Transgender perspectives on the use of detention for asylum seekers and its impact on their health and wellbeing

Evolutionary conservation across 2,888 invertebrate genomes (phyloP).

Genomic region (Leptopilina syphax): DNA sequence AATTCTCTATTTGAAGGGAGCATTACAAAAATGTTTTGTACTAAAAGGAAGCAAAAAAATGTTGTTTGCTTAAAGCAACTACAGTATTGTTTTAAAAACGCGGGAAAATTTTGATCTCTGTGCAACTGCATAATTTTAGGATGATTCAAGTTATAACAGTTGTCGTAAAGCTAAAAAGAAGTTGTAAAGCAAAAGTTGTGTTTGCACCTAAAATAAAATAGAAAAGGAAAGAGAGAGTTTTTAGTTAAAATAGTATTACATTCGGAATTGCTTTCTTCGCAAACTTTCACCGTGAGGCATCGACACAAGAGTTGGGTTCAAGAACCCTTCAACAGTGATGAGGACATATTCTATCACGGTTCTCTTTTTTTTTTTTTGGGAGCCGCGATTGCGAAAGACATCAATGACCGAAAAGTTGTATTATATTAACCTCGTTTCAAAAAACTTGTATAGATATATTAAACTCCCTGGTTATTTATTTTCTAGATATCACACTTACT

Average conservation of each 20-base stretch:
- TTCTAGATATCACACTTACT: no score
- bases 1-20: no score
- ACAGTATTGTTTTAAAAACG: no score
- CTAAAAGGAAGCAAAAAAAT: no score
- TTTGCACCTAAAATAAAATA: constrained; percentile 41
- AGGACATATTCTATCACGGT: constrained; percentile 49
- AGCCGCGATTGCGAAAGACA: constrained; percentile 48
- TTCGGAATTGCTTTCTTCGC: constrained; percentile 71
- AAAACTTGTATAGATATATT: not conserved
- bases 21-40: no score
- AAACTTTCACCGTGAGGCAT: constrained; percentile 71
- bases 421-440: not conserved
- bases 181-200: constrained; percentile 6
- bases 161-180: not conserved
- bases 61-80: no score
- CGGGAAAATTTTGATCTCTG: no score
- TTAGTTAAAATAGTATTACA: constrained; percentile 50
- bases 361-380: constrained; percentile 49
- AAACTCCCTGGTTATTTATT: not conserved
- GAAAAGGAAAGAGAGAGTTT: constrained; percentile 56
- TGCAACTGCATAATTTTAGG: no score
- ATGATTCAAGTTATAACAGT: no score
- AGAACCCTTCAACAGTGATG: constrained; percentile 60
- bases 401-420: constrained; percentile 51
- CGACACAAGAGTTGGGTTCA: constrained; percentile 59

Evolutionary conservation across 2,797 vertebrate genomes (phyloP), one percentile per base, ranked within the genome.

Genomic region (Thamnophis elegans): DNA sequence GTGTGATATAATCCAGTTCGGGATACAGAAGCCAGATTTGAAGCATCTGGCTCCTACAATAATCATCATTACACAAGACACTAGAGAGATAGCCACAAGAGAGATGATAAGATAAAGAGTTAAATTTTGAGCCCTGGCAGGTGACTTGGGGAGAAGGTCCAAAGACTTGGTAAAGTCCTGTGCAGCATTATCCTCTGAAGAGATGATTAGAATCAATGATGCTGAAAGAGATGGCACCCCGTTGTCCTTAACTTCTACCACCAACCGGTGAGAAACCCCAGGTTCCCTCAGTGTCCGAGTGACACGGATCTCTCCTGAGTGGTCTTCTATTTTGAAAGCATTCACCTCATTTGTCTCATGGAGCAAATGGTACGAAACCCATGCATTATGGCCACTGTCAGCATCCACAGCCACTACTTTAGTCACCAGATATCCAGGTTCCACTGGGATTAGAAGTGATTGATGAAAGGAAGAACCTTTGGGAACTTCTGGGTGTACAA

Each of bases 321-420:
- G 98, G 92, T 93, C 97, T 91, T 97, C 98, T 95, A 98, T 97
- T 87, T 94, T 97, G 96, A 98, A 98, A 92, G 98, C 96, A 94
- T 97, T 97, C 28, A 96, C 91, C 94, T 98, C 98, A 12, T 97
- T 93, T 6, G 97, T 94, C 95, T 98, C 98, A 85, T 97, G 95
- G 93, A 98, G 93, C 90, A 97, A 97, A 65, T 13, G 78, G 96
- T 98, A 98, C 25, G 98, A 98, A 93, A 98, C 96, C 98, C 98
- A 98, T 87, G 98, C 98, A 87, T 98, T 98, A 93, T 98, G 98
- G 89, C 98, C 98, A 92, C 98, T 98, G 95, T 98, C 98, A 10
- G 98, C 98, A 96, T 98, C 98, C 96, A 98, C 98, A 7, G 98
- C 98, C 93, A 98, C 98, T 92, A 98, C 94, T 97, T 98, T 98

Transgender asylum seekers carry with them a unique experience of immigration detention, which lies at the nexus of multiple marginalities on the axes of gender and race/ethnicity. They experience cumulative exposure to transphobia, xenophobia, violence, and trauma before, during, and after their migration. Legal consciousness is a framework rooted in a commonsense understanding of the law and its impacts on everyday life. Legal consciousness is understood to be situated in and contingent upon the social contexts within which it is shaped along the axes of race, gender, class, and legal status. Because studies of legal consciousness focus on ordinary people and how they view law and its efficacy, this line of research has broad implications for justice, legitimacy, and ultimately, social change. I will conduct qualitative interviews with formerly detained transgender asylum seekers using the legal consciousness framework. The two aims of the project are (1) to describe their perspectives on the impact of detention on their health and wellbeing and how those experiences intersect with their gender and race identities and (2) to highlight forms of resilience and resistance to structural violence and marginalization.